At this point, according to Simič, it goes wrong – although the matter could easily be resolved if there was, of course, interest in it. “Furthermore, companies are being forced to sign contracts according to which they would pay more than 400 euros for one MWh for electricity, although until recently they were paying between 60 and 70 euros,” Simič warned of the behaviour of high-profile electricity distributors and the fact that small business customers are forced to sign unconstitutional contracts, according to which they will pay seven times more expensive electricity. In some (not so few) office buildings, electricity distributors have one metering point recorded and are therefore classified as large business customers, even though there are a large number of small business customers in these buildings.
“No one, not even the government, can turn a multitude of small business customers, who are individually small business customers, into large business customers just because there are many small business customers in one office building. No one will convince me of this logic, and I sincerely hope that it is a mistake by the government when it drafted the regulations. I hope that this government will react quickly and correct this mistake, because there is still enough time. Also, the government should immediately inform the public and electricity distributors about this matter, so that small business entities that are in common office buildings with other small business entities would not enter into contracts for the supply of electricity at high and enormous prices.”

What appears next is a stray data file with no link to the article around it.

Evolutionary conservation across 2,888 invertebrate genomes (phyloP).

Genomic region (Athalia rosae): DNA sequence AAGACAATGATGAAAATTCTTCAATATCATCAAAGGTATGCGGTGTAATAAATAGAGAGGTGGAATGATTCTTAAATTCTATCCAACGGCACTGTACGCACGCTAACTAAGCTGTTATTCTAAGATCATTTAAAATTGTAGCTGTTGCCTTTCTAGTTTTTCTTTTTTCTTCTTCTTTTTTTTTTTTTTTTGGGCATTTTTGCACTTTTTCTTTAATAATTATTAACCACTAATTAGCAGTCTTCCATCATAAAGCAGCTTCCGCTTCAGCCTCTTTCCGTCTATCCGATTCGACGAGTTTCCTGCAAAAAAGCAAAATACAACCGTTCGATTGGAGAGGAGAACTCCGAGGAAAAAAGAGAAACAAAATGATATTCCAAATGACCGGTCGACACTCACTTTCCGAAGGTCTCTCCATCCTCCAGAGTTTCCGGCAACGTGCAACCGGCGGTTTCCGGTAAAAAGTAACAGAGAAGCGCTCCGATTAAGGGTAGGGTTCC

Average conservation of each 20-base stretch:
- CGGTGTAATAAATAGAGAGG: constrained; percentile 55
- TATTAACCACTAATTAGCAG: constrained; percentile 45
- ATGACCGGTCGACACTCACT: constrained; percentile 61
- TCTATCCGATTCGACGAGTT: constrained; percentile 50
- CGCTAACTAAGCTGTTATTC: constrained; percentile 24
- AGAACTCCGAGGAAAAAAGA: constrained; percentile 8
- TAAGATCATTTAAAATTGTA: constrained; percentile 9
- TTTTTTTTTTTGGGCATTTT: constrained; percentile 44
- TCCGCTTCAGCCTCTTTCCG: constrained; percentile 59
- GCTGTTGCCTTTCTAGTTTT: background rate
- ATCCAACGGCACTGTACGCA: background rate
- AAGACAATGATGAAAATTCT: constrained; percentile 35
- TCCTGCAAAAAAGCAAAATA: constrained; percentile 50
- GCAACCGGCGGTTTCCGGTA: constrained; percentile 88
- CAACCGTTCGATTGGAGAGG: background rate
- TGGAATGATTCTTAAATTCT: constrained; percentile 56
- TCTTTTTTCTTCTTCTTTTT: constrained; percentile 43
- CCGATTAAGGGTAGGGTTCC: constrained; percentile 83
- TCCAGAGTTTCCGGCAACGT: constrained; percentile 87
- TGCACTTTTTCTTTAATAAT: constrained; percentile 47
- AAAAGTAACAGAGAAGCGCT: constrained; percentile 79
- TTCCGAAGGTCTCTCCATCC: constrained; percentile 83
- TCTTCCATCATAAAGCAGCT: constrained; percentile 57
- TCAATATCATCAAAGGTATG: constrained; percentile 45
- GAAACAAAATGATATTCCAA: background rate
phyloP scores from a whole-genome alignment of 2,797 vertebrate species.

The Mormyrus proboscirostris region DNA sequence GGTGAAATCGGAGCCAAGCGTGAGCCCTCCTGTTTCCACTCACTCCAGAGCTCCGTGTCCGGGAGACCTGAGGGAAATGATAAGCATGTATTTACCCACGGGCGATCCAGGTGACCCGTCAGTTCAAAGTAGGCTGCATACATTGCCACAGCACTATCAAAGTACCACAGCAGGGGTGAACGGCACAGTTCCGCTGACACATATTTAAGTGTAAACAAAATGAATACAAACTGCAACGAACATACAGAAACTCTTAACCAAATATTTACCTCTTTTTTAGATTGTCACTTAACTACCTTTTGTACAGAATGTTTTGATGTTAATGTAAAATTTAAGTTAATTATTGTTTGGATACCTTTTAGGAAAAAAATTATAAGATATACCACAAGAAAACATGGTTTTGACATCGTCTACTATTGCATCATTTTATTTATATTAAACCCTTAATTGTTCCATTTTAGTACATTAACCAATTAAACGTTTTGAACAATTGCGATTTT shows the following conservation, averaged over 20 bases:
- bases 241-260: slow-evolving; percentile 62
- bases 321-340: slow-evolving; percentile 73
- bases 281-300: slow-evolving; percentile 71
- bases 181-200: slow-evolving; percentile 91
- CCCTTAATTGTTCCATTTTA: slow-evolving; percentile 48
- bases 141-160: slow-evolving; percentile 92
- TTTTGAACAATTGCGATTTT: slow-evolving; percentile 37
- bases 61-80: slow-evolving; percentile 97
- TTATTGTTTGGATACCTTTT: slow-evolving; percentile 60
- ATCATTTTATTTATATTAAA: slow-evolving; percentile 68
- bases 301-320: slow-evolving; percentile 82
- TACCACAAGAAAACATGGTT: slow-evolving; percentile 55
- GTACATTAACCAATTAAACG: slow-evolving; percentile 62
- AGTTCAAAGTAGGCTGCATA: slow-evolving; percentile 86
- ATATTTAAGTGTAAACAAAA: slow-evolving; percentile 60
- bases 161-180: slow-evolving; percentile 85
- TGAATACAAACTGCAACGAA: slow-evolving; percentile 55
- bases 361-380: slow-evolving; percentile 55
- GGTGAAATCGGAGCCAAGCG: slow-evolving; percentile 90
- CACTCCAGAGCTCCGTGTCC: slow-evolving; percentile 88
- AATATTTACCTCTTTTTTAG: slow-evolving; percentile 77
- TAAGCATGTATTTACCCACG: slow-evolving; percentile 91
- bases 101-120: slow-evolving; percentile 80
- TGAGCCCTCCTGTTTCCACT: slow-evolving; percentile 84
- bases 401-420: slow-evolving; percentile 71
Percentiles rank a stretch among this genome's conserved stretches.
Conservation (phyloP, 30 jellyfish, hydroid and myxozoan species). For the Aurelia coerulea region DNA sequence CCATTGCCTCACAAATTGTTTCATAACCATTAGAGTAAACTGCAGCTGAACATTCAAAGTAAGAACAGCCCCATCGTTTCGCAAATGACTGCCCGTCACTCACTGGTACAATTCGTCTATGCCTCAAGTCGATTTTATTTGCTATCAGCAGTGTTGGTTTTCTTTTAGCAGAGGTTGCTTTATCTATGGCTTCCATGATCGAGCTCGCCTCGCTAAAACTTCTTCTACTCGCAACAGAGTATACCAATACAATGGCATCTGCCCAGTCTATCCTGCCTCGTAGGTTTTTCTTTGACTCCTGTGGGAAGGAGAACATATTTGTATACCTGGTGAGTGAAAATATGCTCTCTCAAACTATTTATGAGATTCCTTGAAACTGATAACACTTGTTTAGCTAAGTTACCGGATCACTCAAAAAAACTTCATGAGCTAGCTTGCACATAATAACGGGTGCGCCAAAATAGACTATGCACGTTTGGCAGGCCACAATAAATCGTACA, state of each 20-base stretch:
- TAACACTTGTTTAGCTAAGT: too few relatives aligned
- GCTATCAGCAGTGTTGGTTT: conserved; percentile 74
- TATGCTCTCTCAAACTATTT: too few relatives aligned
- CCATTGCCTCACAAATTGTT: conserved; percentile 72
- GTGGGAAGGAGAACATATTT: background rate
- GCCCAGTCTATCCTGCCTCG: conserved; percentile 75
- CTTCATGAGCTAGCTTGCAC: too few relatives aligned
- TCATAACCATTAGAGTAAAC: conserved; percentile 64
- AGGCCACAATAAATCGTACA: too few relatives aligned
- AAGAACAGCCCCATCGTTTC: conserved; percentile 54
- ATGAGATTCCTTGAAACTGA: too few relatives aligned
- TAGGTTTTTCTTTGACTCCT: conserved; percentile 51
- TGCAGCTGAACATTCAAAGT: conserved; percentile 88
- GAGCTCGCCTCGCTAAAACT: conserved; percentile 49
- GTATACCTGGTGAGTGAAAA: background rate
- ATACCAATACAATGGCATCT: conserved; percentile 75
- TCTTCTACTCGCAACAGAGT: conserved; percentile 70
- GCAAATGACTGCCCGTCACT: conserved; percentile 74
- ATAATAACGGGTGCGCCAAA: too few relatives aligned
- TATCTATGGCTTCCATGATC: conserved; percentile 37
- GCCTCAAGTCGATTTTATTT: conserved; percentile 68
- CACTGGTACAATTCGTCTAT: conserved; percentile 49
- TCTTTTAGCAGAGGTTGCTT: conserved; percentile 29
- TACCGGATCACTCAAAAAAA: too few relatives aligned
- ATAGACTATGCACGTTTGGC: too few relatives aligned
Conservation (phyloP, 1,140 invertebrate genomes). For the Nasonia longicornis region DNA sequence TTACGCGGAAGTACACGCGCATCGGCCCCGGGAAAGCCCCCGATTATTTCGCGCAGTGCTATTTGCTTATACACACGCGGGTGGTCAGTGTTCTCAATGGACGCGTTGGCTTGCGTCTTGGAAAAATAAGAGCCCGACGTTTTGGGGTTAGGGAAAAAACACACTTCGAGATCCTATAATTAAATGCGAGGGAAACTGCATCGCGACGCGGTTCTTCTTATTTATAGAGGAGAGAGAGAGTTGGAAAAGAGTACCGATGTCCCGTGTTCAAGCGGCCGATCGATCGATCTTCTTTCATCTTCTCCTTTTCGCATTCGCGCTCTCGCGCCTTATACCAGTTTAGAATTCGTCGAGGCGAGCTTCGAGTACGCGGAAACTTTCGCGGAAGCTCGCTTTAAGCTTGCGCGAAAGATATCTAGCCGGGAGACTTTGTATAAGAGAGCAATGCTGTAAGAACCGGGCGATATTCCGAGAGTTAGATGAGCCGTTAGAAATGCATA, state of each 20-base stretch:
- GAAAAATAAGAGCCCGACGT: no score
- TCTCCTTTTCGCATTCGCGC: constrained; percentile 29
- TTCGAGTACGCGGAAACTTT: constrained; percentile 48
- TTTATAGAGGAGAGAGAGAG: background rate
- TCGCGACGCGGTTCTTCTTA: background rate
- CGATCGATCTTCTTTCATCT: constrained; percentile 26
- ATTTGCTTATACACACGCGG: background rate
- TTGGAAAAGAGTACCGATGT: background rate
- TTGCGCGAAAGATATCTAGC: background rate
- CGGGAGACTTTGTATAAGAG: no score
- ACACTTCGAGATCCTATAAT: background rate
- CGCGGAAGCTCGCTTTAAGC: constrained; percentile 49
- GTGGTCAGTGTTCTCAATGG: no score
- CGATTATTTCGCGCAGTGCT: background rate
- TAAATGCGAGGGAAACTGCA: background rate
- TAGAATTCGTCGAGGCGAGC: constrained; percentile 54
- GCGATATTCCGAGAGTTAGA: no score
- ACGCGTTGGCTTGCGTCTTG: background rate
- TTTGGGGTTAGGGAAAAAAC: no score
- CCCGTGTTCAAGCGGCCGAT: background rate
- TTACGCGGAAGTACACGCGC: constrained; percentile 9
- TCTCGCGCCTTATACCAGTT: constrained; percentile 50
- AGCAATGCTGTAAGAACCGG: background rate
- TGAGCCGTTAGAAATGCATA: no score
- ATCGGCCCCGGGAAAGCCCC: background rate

Simič expects the government to react immediately and solve this illogicality